Although judicial officers presiding over extradition proceedings typically refrain from " `inquir[ing] into the procedures or treatment which await a surrendered fugitive in the requesting country,' " Smyth, 61 F.3d at 714 (quoting Arnbjornsdottir-Mendler v. United States, 721 F.2d 679, 683 (9th Cir. 1983)), most extradition treaties contain an important exception to this rule, permitting a more probing judicial inquiry when the extraditee has been accused of a political crime. See generally Quinn v. Robinson, 783 F.2d 776, 792803 (9th Cir. 1986) (describing origins and application of political offense exception). The 1977 Treaty contains a typical formulation of this exception: It provides that extradition is not to be granted if "the offense for which extradition is requested is regarded by the requested party as one of a political character." 1977 Treaty, art. 5. Beginning in 1979, the political offense exception served as the basis for several decisions by United States courts to deny the extradition of members of the Provisional Irish Republican Army ("PIRA") to the United Kingdom. See Smyth, 61 F.3d at 714 (listing decisions). These decisions raised the ire of both the British government, which condemned the decisions as condoning terrorism, and the United States Departments of Justice and State, which feared that such decisions would have an adverse effect on law enforcement and foreign relations. Id.

The Supplementary Treaty was conceived as a means of limiting the scope of the political offense exception. See S. Exec. Rep. No. 99-17, at 1-2 (1986) ("Senate Report"). Article 1 of the Supplementary Treaty lists a number of specific criminal offenses that no longer may be "regarded as an offense of political character." Id. at 15. Among the crimes included on this list are murder, hostage-taking, and offenses "involving the use of a bomb . . . if this use endangers any person." Id. Also included are attempts to commit any of the listed crimes. Id. Article 1 of the Supplementary Treaty therefore makes the political offense exception inapplicable to most violent crimes.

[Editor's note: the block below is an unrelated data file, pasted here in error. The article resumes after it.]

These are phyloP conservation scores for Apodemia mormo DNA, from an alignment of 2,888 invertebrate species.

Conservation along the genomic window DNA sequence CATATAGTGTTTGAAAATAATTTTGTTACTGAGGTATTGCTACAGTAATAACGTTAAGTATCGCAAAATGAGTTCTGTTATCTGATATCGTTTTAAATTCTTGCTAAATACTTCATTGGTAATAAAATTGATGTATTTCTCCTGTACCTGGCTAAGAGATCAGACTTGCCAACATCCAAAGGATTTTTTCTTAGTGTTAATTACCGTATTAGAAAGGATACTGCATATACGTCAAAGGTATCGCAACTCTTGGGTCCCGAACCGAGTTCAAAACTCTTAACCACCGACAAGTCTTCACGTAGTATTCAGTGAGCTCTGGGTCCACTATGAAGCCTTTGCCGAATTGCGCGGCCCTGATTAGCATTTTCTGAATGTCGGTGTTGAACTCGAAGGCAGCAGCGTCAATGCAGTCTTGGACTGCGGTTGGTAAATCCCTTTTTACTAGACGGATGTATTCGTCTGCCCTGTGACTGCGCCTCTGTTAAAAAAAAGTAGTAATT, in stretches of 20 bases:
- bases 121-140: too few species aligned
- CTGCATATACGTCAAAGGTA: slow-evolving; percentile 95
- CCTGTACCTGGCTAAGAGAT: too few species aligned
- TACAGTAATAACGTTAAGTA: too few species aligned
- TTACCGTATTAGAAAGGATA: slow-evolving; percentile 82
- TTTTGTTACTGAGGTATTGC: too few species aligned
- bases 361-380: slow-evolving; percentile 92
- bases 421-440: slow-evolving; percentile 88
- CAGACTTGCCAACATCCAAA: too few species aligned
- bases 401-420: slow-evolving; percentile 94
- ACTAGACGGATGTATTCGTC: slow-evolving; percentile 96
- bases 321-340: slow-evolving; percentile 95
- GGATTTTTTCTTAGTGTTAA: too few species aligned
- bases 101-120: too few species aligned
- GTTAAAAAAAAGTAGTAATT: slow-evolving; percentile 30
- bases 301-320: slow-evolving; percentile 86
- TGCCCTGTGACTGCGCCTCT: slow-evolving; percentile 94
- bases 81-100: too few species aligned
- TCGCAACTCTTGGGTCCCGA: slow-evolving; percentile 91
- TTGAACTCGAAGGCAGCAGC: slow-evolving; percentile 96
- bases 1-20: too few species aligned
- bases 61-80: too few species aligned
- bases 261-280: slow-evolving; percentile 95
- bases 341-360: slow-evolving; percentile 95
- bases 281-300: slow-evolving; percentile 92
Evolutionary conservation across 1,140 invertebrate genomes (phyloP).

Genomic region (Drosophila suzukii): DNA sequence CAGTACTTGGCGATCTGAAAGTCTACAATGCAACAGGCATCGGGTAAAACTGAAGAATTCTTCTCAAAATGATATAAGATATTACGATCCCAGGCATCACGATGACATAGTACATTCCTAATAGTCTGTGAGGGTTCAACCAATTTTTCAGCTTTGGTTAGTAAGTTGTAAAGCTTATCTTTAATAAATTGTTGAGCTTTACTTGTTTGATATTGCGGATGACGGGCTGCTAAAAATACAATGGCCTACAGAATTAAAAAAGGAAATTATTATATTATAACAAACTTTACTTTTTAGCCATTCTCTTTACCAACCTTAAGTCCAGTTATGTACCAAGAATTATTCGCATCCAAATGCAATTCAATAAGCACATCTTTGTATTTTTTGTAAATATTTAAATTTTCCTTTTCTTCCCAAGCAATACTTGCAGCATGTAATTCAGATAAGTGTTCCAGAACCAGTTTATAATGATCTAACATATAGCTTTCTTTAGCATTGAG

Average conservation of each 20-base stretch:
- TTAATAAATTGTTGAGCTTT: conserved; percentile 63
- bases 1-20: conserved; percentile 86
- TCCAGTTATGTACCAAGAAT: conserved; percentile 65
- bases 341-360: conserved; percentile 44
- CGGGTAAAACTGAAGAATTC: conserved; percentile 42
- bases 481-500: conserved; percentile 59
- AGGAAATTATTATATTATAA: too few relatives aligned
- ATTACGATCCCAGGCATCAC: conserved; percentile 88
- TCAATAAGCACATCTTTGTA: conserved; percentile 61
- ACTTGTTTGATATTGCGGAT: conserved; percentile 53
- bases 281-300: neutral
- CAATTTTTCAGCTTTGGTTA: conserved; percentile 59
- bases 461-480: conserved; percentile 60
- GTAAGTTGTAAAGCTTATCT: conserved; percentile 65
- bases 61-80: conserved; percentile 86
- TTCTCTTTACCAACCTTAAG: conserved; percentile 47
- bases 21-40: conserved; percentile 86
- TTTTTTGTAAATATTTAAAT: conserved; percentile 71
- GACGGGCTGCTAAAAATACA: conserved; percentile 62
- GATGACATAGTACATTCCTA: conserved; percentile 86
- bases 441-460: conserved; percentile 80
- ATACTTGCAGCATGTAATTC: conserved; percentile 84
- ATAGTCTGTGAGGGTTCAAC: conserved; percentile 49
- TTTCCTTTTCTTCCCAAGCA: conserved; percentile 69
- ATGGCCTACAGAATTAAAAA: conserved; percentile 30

2. Article 3(a): Limited Judicial Inquiry

As originally drafted, the Supplementary Treaty would have eliminated the political offense exception entirely. Senate Report at 3. Because of continuing concerns in the United States Senate about the fairness of the system of Justice in Northern Ireland, however, a unique provision was inserted to ensure that "American Judges have more than the usual authority to inquiry [sic] into that system, and to ensure that those we extradite will in fact get a fair trial. " 132 Cong. Rec. S16,806 (daily ed. July 14, 1986). Of particular concern to the Senate was the Diplock court system in Northern Ireland. See In re Extradition of Howard, 996 F.2d 1320, 1331 (1st Cir. 1993); see also 132 Cong. Rec. 16,806-19 (1986) (discussing procedures employed by Diplock courts).

[1] In its final form, the Supplementary Treaty contains the following provision: "Notwithstanding any other provision of this Supplementary treaty, extradition shall not occur if the person sought establishes to the satisfaction of the competent judicial authority by a preponderance of the evidence that the request for extradition has in fact been made with a view to try or punish him on account of his race, religion, nationality, or political opinions, or that he would, if surrendered, be prejudiced at his trial or punished, detained, or restricted in his personal liberty by reason of his race, religion, nationality, or political opinions."

Supplementary Treaty, Art. 3(a). Thus, while Article 1 of the Supplementary Treaty substantially curtails the application of the political offense exception, Article 3(a) authorizes extradition Judges to examine the factors motivating a request for extradition and, more broadly, "the treatment the accused will likely receive at the hands of the requesting country's criminal Justice system." Smyth, 61 F.3d at 715.

[2] In particular, Article 3(a) permits two distinct inquiries: The first clause of Article 3(a) authorizes the Judge to reject a request for extradition "based upon a persuasive factual showing that the requesting party has trumped-up charges against a dissident in order to obtain his extradition for trial or punishment." Senate Report at 4. The second clause gives the Judge the authority to deny extradition if the accused person can demonstrate "by a preponderance of the evidence that he would be prejudiced at his ...